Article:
National Geographic Channel broadcasts documentaries produced by the National Geographic Society¸ which explores world cultures, history, nature and science. Aired in more than 140 countries in 25 languages, the first National Geographic films were shown in 1964. The National Geographic television specials served to educate adults and children as they followed explorers such as Jacques Cousteau on his marine voyages or anthropologist Jane Goodall in her research on chimpanzees.

While the advantages of educating children via television include the enjoyable acquisition of knowledge and the benefit that they are not watching violent shows or programming that is inappropriate for their age, the drawbacks include the observation that too much television viewing often leads to obesity. Children who remain stationary in front of a television set for hours on end are missing out on physical activities such as jump rope, ball playing and other sports that are customary for their age. In addition, a steady diet of education through overly stimulating television shows often results in children who are bored, restless and difficult to control in a classroom, compelled to watch a teacher who does not contort him- or herself into colorful numbers and letters, unlike on television. Both of these disadvantages can be minimized by limiting the amount of television that children view daily.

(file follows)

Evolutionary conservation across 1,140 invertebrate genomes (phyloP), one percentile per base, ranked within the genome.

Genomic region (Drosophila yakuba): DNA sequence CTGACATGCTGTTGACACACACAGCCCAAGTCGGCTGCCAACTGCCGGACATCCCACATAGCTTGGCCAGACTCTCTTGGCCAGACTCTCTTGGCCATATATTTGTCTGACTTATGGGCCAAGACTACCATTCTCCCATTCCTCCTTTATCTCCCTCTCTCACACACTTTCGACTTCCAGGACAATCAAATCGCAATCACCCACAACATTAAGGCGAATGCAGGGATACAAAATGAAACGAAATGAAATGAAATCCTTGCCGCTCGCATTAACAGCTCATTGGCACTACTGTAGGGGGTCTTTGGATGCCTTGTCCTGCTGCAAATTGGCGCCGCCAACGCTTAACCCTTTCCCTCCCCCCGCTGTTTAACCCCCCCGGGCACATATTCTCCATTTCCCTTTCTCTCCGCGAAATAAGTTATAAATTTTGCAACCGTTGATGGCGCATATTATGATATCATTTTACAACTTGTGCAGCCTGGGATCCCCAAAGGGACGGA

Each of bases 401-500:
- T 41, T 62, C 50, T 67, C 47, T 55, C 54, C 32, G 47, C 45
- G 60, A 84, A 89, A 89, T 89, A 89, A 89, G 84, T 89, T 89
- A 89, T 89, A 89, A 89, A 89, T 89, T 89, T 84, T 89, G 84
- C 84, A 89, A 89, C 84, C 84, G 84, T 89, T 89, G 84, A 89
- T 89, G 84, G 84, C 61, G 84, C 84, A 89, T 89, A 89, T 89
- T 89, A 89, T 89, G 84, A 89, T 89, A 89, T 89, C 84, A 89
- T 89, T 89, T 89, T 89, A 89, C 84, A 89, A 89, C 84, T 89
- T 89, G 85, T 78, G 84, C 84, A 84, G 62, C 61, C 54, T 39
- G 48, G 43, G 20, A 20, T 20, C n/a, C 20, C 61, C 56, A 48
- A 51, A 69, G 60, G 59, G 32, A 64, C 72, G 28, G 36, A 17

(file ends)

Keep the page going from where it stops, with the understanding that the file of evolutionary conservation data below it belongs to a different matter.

Selected full-text books and articles on this topic

Entertainment-Education: A Communication Strategy for Social Change
Arvind Singhal; Everett M. Rogers.
Lawrence Erlbaum Associates, 1999
Entertainment-Education and Social Change: History, Research, and Practice
Arvind Singhal; Michael J. Cody; Everett M. Rogers; Miguel Sabido.
Lawrence Erlbaum Associates, 2004
Film and Television in Education: An Aesthetic Approach to the Moving Image
Robert Watson.
Falmer Press, 1990
Children and Television: A Challenge for Education
Michael E. Manley-Casimir; Carmen Luke.
Praeger, 1987
The Uses of Television in American Higher Education
James Zigerell.
Praeger Publishers, 1991
Reel to Real: Teaching the Twentieth Century with Classic Hollywood Films
Matz, Karl A.; Pingatore, Lori L.
Social Education, Vol. 69, No. 4, May-June 2005
I Saw It in the Movies: Suggestions for Incorporating Film and Experiential Learning in the College History Survey Course
Sprau, Ryan; Keig, Larry.
College Student Journal, Vol. 35, No. 1, March 2001
Narrative Impact: Social and Cognitive Foundations
Melanie C. Green; Jeffrey J. Strange; Timothy C. Brock.
Lawrence Erlbaum Associates, 2002
Librarian’s tip: Chap. 7 "Entertainment Education and the Persuasive Impact of Narratives"
Community Television in the United States: A Sourcebook on Public, Educational, and Governmental Access
Linda K. Fuller.
Greenwood Press, 1994
Target, Prime Time: Advocacy Groups and the Struggle over Entertainment Television
Kathryn C. Montgomery.
Oxford University Press, 1990